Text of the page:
In our modern world, we have become a “product” oriented society. The enthusiasm and appreciation for “process” has been lost. With technology, we insist upon immediate gratification and instant results to meet our ever-changing whims. Vermont Grand View Farm, a sheep farm in the Green Mountains of Vermont, runs fiber classes and summer camps for moms and children in hopes to provide a means to slow down, observe, explore, and create. Children and their moms are invited to spend a week at the farm learning about animal husbandry, farm life, and the many fiber arts of spinning, felting, weaving, and knitting.
One goal for their summer camp focuses on teaching children how to enjoy the “process” of creating, by engaging all of their senses. The farm becomes the perfect tool for meeting this objective as it abounds with numerous opportunities for learning. The setting allows the children to slow down, discover the world around them, and fully engage in the steps necessary to produce a product without distractions.
This July, one group of summer campers met this challenge with much enthusiasm and proved that children can still enjoy the creative process. Within a week’s time they learned how to go from sheep to yarn. They began their week being introduced to the sheep, angora rabbits, and llamas who live on the farm. All week, they cared for the animals, providing them with fresh water and new pastures for grazing and learning about the relationship between nutrition and fleece quality.
Their first day, the children skirted and washed a newly shorn Romney fleece. They learned about lanolin, crimp, and lock formation as well as the importance of careful feeding habits to reduce vegetation from contaminating the fleece. In the days that followed, the children dyed the fleece and learned how to card it into batts for spinning.
By the end of the week, they were ready to spin the wool with drop spindles made with recycled CDs. At last they had yarn to take home with them.
To help them bring all of these steps together and to better understand the “big picture” of where knitted items come from, the children worked on a group mural which highlighted what they had learned. With wool as their medium, the children made the background for their mural using a wet felting technique. After layering the wool into a large batt, they covered it with a sheer curtain and began gently massaging warm, soapy water into the wool. Next, they rolled it up using a swim noodle and recycled pool cover. Now they were able to work the wool more vigorously rolling it back and forth until the wool turned to felt. This piece of felt became the background for their mural.
Once they had made the background wool fabric, the campers were able to begin depicting each of the stages of going from wool to yarn. The children had decided to represent the sheep, shearing and washing the wool, carding and spinning, and lastly knitting the wool. They spent one afternoon making sheep and placing them on the background. Needle felted clouds and flowers were also added.
Over the next couple of days, the children each made felt dolls which represented themselves. The dolls had pipe cleaners for arms and legs which were wrapped in wool. Then, they wound more wool around their figures for pants and shirts needle felting them into place. Using wet felting, they created small wool felted balls for heads and found yarn or wool to match their hair color. Each of the campers decide which stage of the process their doll would engage in on the mural and they began felting and assembling their portion of the mural.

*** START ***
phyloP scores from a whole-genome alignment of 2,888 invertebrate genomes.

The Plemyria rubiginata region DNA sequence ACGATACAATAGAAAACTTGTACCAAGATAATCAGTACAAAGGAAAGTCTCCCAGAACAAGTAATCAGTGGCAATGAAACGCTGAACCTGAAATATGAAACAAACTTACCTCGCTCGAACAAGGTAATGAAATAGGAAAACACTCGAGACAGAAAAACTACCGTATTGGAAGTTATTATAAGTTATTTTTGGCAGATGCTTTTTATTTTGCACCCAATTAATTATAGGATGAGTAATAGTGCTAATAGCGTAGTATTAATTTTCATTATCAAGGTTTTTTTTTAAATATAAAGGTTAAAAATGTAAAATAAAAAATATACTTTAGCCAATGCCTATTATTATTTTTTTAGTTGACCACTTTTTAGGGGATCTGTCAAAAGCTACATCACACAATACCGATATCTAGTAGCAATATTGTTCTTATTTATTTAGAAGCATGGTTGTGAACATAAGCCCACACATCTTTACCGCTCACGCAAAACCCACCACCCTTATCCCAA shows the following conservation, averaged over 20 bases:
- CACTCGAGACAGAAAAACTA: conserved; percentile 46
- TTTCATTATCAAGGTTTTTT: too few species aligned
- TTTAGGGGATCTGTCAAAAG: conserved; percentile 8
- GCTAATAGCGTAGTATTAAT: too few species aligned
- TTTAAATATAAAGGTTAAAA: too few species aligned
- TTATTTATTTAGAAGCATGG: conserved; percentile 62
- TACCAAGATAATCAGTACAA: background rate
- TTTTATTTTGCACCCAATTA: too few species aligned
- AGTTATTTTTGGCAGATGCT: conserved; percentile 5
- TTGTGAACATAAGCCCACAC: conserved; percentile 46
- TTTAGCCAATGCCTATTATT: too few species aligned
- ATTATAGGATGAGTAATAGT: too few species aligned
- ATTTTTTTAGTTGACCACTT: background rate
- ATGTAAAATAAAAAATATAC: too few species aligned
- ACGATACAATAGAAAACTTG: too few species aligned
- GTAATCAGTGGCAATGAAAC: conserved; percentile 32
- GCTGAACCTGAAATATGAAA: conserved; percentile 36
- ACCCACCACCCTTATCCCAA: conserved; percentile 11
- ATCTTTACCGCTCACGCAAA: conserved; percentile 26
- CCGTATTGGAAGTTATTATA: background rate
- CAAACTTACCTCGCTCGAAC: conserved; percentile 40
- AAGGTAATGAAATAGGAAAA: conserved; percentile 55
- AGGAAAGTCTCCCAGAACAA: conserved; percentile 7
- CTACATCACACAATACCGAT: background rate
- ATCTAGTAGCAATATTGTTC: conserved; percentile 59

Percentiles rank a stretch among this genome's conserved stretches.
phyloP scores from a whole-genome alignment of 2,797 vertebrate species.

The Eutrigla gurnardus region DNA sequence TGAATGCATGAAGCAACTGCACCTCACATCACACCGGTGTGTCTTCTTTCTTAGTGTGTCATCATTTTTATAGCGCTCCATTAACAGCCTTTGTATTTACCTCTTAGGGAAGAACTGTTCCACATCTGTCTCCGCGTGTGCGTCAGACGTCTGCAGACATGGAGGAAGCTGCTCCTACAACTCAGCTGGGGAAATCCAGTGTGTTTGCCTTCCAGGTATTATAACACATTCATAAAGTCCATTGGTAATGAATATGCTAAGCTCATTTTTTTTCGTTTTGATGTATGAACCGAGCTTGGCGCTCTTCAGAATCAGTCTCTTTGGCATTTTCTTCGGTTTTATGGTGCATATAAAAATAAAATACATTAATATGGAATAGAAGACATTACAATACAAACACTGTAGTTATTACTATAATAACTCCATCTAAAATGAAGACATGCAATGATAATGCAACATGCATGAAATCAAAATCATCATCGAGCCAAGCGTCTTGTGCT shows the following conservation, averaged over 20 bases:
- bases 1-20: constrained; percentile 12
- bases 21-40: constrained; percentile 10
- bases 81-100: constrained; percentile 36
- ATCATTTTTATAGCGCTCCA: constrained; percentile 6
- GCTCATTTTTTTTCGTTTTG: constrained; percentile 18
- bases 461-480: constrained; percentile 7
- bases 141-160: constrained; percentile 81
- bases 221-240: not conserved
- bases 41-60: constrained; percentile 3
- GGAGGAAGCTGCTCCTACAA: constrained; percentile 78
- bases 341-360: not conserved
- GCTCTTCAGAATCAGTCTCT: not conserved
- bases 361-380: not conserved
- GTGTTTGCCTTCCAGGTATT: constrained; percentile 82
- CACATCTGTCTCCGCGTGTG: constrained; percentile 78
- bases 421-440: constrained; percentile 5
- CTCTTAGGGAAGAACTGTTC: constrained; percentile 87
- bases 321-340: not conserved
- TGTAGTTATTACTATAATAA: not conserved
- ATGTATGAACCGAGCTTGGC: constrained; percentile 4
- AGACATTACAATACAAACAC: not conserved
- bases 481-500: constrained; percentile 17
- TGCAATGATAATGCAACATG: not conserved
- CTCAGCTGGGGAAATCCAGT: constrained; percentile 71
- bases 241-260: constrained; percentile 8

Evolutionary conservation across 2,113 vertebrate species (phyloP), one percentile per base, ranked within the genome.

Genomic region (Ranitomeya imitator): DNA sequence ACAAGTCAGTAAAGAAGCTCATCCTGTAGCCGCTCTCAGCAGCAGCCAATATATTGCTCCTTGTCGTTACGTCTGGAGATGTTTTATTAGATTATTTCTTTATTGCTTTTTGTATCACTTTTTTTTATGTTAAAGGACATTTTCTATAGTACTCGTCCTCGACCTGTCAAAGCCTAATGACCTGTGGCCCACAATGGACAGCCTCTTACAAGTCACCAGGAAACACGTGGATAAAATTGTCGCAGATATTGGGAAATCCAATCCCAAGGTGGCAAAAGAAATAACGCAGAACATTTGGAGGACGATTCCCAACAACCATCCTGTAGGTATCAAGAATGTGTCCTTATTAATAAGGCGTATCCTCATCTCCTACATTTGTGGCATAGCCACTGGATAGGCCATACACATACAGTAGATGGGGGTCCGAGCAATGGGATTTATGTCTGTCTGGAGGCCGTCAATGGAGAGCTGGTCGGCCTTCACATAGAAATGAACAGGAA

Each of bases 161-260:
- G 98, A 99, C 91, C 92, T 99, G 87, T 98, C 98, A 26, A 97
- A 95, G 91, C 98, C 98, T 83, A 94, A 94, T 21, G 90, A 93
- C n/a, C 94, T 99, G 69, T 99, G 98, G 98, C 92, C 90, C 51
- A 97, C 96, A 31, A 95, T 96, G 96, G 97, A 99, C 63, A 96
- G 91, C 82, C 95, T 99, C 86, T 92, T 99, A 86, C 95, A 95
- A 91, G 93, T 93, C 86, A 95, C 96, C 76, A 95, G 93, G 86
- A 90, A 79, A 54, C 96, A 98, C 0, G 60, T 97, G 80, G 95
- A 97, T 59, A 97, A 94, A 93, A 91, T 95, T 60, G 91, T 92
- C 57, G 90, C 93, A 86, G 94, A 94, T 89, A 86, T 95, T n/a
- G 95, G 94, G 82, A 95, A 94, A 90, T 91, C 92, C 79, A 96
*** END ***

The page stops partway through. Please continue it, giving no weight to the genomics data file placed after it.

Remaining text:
By the end of the week, the children had completed their group project. With smiles on their faces, they proudly presented their masterpiece to their moms.
The children approached their work all week with much joy and laughter. Often, as adults, we sometimes lose sight of the joy in the process of doing something and get bogged down in the steps. We want to hurry along just to get to the end product quickly. The value of taking time and savoring each piece of the project gets lost in the desire to have a final product in hand. When this happens we often skip the process entirely and grab the finished product from the store. The campers at Grand View Farm, fully embraced each day and the tasks set before them proving that there is just as much value and joy in the process as there is in the finished product.
Kim, a home schooling mom, is shepherd to her flock of Romney sheep on her Vermont hillside farm. Kim’s sheep, llamas, and angora rabbits provide the fiber for her mill spun yarn which she sells as yarn CSA shares. In addition to tending her flock, Kim teaches fiber arts classes and runs fiber retreats and camps for adults and children. Her farm offers B&B Farm Stays and invites you to visit their farm for a full farm immersion experience into the wonderful world of wool. Follow the activities at VT Grand View Farm on their farm journal and facebook pages.
VT Grand View Farm is giving away one night’s stay in their Farmhouse Suite which sleeps up to 4 people. Sleep under cozy down comforters in 4-poster beds and enjoy waking up to roosters crowing, farm fresh eggs, and home baked muffins. Relax on the porch overlooking the mountains, visit with the sheep in the pasture, or stroll the dirt roads and forest trails. To enter drawing for this gift, valued at $200 please leave a comment by Thursday, August 18th midnight pst. Winner will be announced on Saturday August 20th.
We have a winner!
Submitted on 2011/08/16 at 8:35 pm
What an absolutely lovely business you have. I would love to see your beautiful farm and B&B! Thanks for the fun contest!